# Prove that E is disconnected

• Nov 25th 2011, 04:41 PM
wopashui
Prove that E is disconnected
Prove that a closed subset E of a metric space (M,d) is disconnected iff there exists disjoint nonempty closed sets E1, E2 such that E=E1UE2.

for the --> direction, we have E is disconnected, then by definition there exists nonempty disjoint open sets A,B s.t E=AUB, how do I turn this into a union of 2 closed sets, we can't just say since E is closed, then its subsets is closed, right?

also need some hint for the other direction.
• Nov 25th 2011, 07:59 PM
Drexel28
Re: Prove that E is disconnected
Quote:

Originally Posted by wopashui
Prove that a closed subset E of a metric space (M,d) is disconnected iff there exists disjoint nonempty closed sets E1, E2 such that E=E1UE2.

for the --> direction, we have E is disconnected, then by definition there exists nonempty disjoint open sets A,B s.t E=AUB, how do I turn this into a union of 2 closed sets, we can't just say since E is closed, then its subsets is closed, right?

also need some hint for the other direction.

Note that $\displaystyle E-A=B$ and so $\displaystyle E-A$ is open, so $\displaystyle A$ is closed. Similarly, $\displaystyle B$ is closed. Ta-da!
• Nov 27th 2011, 07:14 PM
wopashui
Re: Prove that E is disconnected
Quote:

Originally Posted by Drexel28
Note that $\displaystyle E-A=B$ and so $\displaystyle E-A$ is open, so $\displaystyle A$ is closed. Similarly, $\displaystyle B$ is closed. Ta-da!

so i need to let E1=A and E2=B, then why is A,B are disconnection of E?
• Nov 27th 2011, 09:42 PM
Drexel28
Re: Prove that E is disconnected
Quote:

Originally Posted by wopashui
so i need to let E1=A and E2=B, then why is A,B are disconnection of E?

I'm sorry, what do you mean there? The idea is that if $\displaystyle \{A,B\}$ form a disconnection of $\displaystyle X$ (they are disjoint, open, non-empty, and union to $\displaystyle X$) then $\displaystyle A,B$ are both closed, and so can clearly be taken to be your $\displaystyle E_1,E_2$, no?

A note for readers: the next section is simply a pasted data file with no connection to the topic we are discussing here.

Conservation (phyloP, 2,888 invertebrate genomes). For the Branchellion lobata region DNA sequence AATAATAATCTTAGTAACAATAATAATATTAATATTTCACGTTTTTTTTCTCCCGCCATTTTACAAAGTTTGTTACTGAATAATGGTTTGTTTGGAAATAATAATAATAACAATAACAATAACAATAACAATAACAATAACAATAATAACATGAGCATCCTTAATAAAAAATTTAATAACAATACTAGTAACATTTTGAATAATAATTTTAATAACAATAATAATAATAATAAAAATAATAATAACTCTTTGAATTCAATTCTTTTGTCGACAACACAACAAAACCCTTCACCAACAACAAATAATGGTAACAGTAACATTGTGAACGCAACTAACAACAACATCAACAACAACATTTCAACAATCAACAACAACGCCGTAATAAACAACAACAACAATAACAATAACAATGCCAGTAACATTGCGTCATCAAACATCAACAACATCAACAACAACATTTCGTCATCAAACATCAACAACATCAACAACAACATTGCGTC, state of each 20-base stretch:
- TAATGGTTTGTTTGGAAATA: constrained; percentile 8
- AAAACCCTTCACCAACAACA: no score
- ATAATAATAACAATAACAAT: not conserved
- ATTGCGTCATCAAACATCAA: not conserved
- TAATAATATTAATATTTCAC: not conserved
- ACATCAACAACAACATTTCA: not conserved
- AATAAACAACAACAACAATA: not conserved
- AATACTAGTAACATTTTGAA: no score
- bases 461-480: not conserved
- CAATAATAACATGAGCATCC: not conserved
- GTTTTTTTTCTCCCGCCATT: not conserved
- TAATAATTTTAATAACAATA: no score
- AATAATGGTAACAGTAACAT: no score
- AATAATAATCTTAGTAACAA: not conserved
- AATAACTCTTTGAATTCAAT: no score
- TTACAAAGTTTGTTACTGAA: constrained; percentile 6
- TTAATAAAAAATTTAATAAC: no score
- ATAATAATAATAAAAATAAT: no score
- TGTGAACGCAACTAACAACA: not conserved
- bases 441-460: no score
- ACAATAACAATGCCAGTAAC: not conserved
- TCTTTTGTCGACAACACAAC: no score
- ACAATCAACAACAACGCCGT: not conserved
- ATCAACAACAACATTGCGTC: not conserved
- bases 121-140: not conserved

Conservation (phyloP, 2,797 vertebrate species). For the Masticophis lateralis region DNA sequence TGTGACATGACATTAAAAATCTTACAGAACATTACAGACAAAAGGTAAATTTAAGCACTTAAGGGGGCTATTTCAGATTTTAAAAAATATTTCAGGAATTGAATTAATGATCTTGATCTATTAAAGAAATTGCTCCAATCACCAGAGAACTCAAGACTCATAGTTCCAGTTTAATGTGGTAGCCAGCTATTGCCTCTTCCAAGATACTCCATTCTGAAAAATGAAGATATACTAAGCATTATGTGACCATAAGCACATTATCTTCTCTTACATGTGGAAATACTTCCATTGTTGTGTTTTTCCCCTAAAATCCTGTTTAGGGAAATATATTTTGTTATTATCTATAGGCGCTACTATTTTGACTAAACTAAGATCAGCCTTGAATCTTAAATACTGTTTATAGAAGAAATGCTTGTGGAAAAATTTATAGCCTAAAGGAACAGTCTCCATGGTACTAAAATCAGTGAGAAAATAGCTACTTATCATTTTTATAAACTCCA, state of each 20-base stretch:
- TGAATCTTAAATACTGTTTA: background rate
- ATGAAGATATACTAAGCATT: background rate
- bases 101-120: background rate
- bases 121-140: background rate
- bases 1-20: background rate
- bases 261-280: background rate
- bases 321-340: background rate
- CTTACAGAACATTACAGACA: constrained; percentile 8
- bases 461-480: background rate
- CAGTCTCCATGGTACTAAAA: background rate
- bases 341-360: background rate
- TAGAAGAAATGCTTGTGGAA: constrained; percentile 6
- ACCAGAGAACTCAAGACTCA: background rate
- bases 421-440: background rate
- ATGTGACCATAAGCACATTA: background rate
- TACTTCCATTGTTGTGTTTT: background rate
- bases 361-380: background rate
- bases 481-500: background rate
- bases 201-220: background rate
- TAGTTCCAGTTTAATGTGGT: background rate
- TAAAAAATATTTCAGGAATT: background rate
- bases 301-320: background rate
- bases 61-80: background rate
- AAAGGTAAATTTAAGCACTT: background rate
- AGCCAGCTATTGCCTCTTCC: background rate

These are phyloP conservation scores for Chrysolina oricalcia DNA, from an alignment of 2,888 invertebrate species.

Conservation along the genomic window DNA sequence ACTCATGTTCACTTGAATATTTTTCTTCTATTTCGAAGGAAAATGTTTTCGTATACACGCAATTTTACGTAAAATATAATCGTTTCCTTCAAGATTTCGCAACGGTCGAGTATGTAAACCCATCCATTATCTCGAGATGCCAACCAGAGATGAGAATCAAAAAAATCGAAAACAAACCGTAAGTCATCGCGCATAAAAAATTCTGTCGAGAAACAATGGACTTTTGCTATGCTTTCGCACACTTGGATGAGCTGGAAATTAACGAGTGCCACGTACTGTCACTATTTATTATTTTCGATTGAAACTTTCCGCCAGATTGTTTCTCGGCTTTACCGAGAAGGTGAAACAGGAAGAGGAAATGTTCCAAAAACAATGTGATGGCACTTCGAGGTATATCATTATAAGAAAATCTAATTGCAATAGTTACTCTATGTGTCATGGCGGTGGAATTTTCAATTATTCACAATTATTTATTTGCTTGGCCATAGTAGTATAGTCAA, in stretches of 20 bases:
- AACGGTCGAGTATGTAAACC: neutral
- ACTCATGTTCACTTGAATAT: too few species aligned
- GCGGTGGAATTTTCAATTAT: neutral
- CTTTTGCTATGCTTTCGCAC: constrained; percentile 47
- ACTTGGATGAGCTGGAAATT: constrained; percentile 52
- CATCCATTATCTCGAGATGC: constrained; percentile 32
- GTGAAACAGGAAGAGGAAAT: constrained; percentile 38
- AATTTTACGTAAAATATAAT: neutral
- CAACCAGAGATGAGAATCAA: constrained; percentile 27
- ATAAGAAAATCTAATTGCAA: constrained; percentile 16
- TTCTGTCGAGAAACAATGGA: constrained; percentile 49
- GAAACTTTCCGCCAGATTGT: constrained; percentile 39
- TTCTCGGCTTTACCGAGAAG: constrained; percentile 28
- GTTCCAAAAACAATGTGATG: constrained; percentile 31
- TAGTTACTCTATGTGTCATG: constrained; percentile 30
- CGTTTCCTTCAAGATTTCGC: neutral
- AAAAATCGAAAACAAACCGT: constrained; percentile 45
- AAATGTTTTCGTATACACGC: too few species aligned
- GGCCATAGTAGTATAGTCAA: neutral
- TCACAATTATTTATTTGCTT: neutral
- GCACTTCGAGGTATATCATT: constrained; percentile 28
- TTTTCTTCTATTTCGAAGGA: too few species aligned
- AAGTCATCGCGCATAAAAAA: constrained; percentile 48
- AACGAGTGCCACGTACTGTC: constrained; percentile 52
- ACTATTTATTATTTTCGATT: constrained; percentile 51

• Nov 30th 2011, 12:32 PM
wopashui
Re: Prove that E is disconnected
ok, I have done one direction, I need to do the --> direction now, supposing E is disconnected, there exists disjoint E1,E2 subset of E, such that E=E1UE2, and there exist open sets A,B such that E1 subset of A and E2 subset of B.
We need to show that E1, E2 are closed, since we know E is closed, what can we say about E1 and E2? E=E1UE2 implies E1, E2 are closed?
• Nov 30th 2011, 12:42 PM
Plato
Re: Prove that E is disconnected
Quote:

Originally Posted by wopashui
ok, I have done one direction, I need to do the --> direction now, supposing E is disconnected, there exists disjoint E1,E2 subset of E, such that E=E1UE2, and there exist open sets A,B such that E1 subset of A and E2 subset of B.
We need to show that E1, E2 are closed, since we know E is closed, what can we say about E1 and E2? E=E1UE2 implies E1, E2 are closed?

It is really difficult to follow where you are from the above.
Please state in an "if...then..." format which half you need to prove now.
• Nov 30th 2011, 06:23 PM
wopashui
Re: Prove that E is disconnected
sorry for the confusion, now i need to prove if a closed subset E of a metric space (M,d) is disconnected , then there exists disjoint nonempty closed sets E1, E2 such that E=E1UE2.